Musical Pointers

Before hearing this CD, David Gorton ‘s was a name completely unknown to me. He was a student recipient of the Royal Philharmonic Society Composition Prize in 2001 and he has built on this early success with commissions for the BBC SO ( The Fall of Babel ) and London Sinfonietta ( Oblique Prayers ) as well as a series of solo and chamber works for some of the UK’s very best new music performers.

After hearing this beautiful CD, I am keen to discover much more of Gorton’s music. As represented here, in works written for the Kreutzer Quartet and its members, as well as a piece for piano trio, Melting Forms , it seems to me lyrical without being soft, complex without being threatening, cool without being cold. It is intricately crafted, but it wears its intelligence lightly. The ‘Introduction’ to the cello sonata (here given in both studio and live recordings, with reordered movements according to the work’s mobile form) suggests early Ferneyhough with its jagged opening volley of pizzicati, but quickly a counterpoint of calm, Feldmanian harmonics is introduced, and the outlines of a dialogue soon appear. With similar ease the contrasting sounds of ‘Reflection’, each trying to pull in opposite directions from one another, coalesce at the end of the movement into their own little constellation, slowly rotating in the hold of each other’s gravity. Such casual, confident emergences of form are typical of Gorton’s writing.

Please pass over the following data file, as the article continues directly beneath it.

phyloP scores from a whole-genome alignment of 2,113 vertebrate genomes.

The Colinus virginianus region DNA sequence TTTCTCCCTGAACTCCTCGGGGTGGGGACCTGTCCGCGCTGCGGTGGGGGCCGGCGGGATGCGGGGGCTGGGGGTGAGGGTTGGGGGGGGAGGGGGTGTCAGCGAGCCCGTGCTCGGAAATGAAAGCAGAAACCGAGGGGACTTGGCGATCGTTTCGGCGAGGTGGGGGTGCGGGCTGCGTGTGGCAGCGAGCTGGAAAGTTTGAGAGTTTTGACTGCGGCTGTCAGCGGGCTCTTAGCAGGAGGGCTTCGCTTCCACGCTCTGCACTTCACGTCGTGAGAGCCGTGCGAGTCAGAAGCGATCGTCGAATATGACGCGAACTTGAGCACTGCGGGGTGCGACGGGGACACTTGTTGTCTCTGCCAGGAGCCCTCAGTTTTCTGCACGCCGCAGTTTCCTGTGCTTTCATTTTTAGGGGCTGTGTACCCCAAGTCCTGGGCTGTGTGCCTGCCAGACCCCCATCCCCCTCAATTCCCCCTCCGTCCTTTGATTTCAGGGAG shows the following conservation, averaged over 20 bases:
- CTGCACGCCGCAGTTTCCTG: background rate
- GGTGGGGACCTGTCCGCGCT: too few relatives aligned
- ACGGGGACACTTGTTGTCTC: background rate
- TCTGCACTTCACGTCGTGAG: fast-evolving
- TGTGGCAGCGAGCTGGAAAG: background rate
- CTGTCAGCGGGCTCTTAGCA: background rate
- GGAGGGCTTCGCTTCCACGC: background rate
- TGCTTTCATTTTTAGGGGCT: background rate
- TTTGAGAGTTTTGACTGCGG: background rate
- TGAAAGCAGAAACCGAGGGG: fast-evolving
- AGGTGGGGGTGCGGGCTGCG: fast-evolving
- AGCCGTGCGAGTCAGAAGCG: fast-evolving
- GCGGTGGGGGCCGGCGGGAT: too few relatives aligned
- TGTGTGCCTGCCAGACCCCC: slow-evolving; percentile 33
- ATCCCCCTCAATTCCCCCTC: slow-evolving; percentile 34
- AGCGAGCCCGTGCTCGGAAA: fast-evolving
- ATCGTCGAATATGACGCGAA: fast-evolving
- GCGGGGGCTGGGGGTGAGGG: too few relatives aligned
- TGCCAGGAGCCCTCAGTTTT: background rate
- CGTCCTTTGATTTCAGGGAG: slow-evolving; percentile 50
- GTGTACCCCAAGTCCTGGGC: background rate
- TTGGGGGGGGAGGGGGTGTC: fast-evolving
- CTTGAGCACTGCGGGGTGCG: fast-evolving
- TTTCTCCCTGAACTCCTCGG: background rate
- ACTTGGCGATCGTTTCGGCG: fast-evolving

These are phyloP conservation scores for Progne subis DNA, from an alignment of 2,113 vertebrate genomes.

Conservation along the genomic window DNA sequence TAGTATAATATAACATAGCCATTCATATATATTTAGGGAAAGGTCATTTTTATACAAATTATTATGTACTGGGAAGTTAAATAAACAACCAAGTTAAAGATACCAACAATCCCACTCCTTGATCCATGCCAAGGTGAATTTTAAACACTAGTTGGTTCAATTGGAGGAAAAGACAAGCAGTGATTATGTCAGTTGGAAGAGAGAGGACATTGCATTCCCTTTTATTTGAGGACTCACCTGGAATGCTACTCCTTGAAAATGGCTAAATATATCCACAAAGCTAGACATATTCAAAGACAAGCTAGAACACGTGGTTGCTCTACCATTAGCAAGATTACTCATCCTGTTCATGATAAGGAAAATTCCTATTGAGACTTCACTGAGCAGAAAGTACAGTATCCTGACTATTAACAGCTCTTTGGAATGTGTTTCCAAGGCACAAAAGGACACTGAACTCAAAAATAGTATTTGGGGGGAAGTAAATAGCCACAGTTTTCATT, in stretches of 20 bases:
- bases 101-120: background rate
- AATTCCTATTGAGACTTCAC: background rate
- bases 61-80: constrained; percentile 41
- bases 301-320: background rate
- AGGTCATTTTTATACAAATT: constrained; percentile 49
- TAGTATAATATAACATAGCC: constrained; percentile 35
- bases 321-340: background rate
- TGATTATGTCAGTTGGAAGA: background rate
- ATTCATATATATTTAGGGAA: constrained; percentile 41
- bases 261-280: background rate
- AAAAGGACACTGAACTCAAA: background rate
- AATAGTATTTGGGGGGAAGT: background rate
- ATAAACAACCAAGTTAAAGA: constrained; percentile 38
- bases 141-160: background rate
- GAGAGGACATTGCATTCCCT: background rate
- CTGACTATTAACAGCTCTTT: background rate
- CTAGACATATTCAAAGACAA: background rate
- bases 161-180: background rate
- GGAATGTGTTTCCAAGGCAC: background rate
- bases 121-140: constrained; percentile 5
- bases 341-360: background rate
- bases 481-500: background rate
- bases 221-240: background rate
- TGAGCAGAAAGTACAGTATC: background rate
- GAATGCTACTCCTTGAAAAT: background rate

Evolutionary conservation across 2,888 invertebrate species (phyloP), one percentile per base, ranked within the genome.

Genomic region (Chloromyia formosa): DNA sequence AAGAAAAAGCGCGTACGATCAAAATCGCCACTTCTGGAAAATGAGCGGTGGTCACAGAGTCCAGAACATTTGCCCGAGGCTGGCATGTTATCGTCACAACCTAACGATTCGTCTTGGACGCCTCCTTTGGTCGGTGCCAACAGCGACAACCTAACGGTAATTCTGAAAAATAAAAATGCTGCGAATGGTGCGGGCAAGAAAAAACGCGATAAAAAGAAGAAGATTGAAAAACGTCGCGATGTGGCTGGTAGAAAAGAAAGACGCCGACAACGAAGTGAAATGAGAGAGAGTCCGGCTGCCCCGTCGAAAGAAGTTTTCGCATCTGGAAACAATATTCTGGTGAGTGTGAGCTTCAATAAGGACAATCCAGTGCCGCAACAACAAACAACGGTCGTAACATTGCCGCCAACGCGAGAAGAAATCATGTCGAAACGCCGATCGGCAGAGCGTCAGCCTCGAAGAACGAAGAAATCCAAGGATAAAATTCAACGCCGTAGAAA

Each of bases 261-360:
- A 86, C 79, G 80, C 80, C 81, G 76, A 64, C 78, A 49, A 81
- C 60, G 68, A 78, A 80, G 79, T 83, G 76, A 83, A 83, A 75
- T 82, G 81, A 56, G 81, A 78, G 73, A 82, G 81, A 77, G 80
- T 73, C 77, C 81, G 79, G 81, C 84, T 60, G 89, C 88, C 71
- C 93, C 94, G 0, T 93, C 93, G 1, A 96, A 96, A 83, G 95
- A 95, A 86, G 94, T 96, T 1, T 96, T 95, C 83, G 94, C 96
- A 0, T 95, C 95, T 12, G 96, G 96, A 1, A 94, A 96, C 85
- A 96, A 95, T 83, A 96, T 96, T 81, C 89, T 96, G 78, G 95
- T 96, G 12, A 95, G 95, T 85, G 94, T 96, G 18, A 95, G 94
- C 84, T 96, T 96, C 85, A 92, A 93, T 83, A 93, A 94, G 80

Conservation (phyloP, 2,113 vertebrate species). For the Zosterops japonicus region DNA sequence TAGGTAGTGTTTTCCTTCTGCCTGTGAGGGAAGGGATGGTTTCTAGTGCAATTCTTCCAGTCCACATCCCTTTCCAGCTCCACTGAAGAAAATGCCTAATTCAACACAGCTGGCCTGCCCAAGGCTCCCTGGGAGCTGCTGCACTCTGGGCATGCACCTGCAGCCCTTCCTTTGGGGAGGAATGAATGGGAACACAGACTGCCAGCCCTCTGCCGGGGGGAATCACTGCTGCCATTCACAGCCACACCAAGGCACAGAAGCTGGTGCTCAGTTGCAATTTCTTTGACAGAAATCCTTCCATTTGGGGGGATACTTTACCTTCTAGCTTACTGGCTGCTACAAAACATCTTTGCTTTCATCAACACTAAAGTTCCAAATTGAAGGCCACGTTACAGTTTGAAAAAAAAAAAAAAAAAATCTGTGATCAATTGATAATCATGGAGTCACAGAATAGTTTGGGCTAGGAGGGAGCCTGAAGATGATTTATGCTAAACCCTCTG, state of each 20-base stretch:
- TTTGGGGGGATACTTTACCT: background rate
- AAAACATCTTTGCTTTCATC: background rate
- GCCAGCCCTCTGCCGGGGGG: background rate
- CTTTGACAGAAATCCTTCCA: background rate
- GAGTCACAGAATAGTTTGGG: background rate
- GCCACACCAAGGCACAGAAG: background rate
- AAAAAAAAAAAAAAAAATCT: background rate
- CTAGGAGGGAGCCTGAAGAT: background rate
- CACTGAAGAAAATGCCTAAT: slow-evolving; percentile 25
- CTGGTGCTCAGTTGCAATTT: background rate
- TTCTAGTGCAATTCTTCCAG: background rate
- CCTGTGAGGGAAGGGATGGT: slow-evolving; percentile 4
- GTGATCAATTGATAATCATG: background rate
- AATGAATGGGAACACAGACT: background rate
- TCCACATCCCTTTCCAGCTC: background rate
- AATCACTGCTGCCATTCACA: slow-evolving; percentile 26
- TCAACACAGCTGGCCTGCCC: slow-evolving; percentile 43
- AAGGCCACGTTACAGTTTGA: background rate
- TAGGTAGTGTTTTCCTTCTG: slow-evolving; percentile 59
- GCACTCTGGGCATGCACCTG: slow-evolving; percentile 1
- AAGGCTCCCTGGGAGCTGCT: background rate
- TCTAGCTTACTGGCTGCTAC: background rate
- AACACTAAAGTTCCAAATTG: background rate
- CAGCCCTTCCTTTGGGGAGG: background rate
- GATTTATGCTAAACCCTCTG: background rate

Two Caprices for violin are extravagantly virtuosic, but the CD’s real substance is in the chamber pieces, Melting Forms and the string quartet Trajectories . The former takes the mobile approach of the cello sonata further: the players are free to choose their own routes through the piece and in their relationships to one another. In this performance, the music seems like an old book, whose pages are slowly coming free of their binding: on the fragile cusp between alignment and disarray.

Trajectories allows other sorts of unpredictability into the music. It was commissioned by Tate St Ives and written with its large gallery spaces in mind, so that the players may be ‘installed’ at wide distances apart from one another around the performing space. This necessitates a music that is not dependent on strict coordination between the players: Gorton writes in long tones that slowly unfold in counterpoint with one another. But this does not mean that he has abandoned his characteristic interest in intense local detail: microtonal tuning is used throughout and, as they shift and slide over one another, the sustained tones create acoustic ‘beats’, a hidden world of activity behind the surface. As it proceeds, the music almost imperceptibly rises towards this higher, more ethereal realm, moving from a world of sombre consideration to transcendent ecstasy.

—Tim Rutherford-Johnson